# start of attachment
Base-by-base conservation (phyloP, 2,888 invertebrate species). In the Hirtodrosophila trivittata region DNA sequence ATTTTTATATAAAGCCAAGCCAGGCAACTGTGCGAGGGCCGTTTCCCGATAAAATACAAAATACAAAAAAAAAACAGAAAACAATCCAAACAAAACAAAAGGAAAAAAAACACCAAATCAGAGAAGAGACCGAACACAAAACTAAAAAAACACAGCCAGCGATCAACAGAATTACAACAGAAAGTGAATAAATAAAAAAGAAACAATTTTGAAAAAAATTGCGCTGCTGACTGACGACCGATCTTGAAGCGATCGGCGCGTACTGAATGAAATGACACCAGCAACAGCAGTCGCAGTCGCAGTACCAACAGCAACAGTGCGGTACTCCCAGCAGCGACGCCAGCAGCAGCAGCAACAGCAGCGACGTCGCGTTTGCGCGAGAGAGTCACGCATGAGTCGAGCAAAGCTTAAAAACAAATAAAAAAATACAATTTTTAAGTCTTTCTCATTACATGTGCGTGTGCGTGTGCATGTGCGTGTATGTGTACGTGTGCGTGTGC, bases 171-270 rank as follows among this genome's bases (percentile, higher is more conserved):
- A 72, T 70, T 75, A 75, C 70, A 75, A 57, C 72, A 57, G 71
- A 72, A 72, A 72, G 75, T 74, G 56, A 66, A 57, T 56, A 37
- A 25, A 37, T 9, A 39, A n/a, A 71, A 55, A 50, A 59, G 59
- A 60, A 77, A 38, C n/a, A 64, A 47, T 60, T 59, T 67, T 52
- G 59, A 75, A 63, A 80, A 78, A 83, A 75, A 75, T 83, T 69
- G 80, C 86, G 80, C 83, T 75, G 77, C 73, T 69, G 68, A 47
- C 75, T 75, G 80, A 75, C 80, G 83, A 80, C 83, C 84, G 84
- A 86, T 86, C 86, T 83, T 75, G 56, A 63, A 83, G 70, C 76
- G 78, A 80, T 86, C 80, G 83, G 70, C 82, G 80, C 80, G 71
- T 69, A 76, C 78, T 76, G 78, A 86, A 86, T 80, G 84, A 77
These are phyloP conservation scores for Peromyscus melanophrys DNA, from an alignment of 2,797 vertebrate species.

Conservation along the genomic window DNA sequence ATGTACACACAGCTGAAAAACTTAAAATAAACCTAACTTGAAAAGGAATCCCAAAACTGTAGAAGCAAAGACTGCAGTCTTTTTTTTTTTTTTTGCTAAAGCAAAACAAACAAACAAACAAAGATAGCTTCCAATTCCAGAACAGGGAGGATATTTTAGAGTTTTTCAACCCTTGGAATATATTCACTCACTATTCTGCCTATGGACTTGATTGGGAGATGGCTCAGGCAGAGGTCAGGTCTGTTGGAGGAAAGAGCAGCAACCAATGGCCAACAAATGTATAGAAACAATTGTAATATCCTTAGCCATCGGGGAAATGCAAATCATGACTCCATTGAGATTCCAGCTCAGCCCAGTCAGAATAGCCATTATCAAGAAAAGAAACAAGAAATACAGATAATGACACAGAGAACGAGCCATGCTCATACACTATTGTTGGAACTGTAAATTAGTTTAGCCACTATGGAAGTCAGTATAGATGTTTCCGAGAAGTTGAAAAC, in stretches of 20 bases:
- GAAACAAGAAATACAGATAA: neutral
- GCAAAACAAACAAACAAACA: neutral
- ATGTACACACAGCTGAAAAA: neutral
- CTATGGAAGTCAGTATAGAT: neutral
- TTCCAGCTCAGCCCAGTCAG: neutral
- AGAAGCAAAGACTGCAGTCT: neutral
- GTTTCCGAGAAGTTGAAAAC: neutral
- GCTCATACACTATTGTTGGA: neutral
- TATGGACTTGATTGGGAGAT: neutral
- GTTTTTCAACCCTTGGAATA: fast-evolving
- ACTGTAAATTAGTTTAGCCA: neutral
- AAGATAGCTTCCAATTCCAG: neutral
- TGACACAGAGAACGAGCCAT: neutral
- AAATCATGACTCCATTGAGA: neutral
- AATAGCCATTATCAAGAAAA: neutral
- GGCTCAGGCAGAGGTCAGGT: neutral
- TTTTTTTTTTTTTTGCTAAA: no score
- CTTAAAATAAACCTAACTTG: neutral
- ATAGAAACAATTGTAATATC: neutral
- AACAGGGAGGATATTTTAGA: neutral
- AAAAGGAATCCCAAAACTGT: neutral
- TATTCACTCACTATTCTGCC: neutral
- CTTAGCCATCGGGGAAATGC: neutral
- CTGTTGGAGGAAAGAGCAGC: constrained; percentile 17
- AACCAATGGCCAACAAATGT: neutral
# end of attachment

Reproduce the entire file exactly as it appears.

Base-by-base conservation (phyloP, 2,888 invertebrate species). In the Hirtodrosophila trivittata region DNA sequence ATTTTTATATAAAGCCAAGCCAGGCAACTGTGCGAGGGCCGTTTCCCGATAAAATACAAAATACAAAAAAAAAACAGAAAACAATCCAAACAAAACAAAAGGAAAAAAAACACCAAATCAGAGAAGAGACCGAACACAAAACTAAAAAAACACAGCCAGCGATCAACAGAATTACAACAGAAAGTGAATAAATAAAAAAGAAACAATTTTGAAAAAAATTGCGCTGCTGACTGACGACCGATCTTGAAGCGATCGGCGCGTACTGAATGAAATGACACCAGCAACAGCAGTCGCAGTCGCAGTACCAACAGCAACAGTGCGGTACTCCCAGCAGCGACGCCAGCAGCAGCAGCAACAGCAGCGACGTCGCGTTTGCGCGAGAGAGTCACGCATGAGTCGAGCAAAGCTTAAAAACAAATAAAAAAATACAATTTTTAAGTCTTTCTCATTACATGTGCGTGTGCGTGTGCATGTGCGTGTATGTGTACGTGTGCGTGTGC, bases 171-270 rank as follows among this genome's bases (percentile, higher is more conserved):
- A 72, T 70, T 75, A 75, C 70, A 75, A 57, C 72, A 57, G 71
- A 72, A 72, A 72, G 75, T 74, G 56, A 66, A 57, T 56, A 37
- A 25, A 37, T 9, A 39, A n/a, A 71, A 55, A 50, A 59, G 59
- A 60, A 77, A 38, C n/a, A 64, A 47, T 60, T 59, T 67, T 52
- G 59, A 75, A 63, A 80, A 78, A 83, A 75, A 75, T 83, T 69
- G 80, C 86, G 80, C 83, T 75, G 77, C 73, T 69, G 68, A 47
- C 75, T 75, G 80, A 75, C 80, G 83, A 80, C 83, C 84, G 84
- A 86, T 86, C 86, T 83, T 75, G 56, A 63, A 83, G 70, C 76
- G 78, A 80, T 86, C 80, G 83, G 70, C 82, G 80, C 80, G 71
- T 69, A 76, C 78, T 76, G 78, A 86, A 86, T 80, G 84, A 77
These are phyloP conservation scores for Peromyscus melanophrys DNA, from an alignment of 2,797 vertebrate species.

Conservation along the genomic window DNA sequence ATGTACACACAGCTGAAAAACTTAAAATAAACCTAACTTGAAAAGGAATCCCAAAACTGTAGAAGCAAAGACTGCAGTCTTTTTTTTTTTTTTTGCTAAAGCAAAACAAACAAACAAACAAAGATAGCTTCCAATTCCAGAACAGGGAGGATATTTTAGAGTTTTTCAACCCTTGGAATATATTCACTCACTATTCTGCCTATGGACTTGATTGGGAGATGGCTCAGGCAGAGGTCAGGTCTGTTGGAGGAAAGAGCAGCAACCAATGGCCAACAAATGTATAGAAACAATTGTAATATCCTTAGCCATCGGGGAAATGCAAATCATGACTCCATTGAGATTCCAGCTCAGCCCAGTCAGAATAGCCATTATCAAGAAAAGAAACAAGAAATACAGATAATGACACAGAGAACGAGCCATGCTCATACACTATTGTTGGAACTGTAAATTAGTTTAGCCACTATGGAAGTCAGTATAGATGTTTCCGAGAAGTTGAAAAC, in stretches of 20 bases:
- GAAACAAGAAATACAGATAA: neutral
- GCAAAACAAACAAACAAACA: neutral
- ATGTACACACAGCTGAAAAA: neutral
- CTATGGAAGTCAGTATAGAT: neutral
- TTCCAGCTCAGCCCAGTCAG: neutral
- AGAAGCAAAGACTGCAGTCT: neutral
- GTTTCCGAGAAGTTGAAAAC: neutral
- GCTCATACACTATTGTTGGA: neutral
- TATGGACTTGATTGGGAGAT: neutral
- GTTTTTCAACCCTTGGAATA: fast-evolving
- ACTGTAAATTAGTTTAGCCA: neutral
- AAGATAGCTTCCAATTCCAG: neutral
- TGACACAGAGAACGAGCCAT: neutral
- AAATCATGACTCCATTGAGA: neutral
- AATAGCCATTATCAAGAAAA: neutral
- GGCTCAGGCAGAGGTCAGGT: neutral
- TTTTTTTTTTTTTTGCTAAA: no score
- CTTAAAATAAACCTAACTTG: neutral
- ATAGAAACAATTGTAATATC: neutral
- AACAGGGAGGATATTTTAGA: neutral
- AAAAGGAATCCCAAAACTGT: neutral
- TATTCACTCACTATTCTGCC: neutral
- CTTAGCCATCGGGGAAATGC: neutral
- CTGTTGGAGGAAAGAGCAGC: constrained; percentile 17
- AACCAATGGCCAACAAATGT: neutral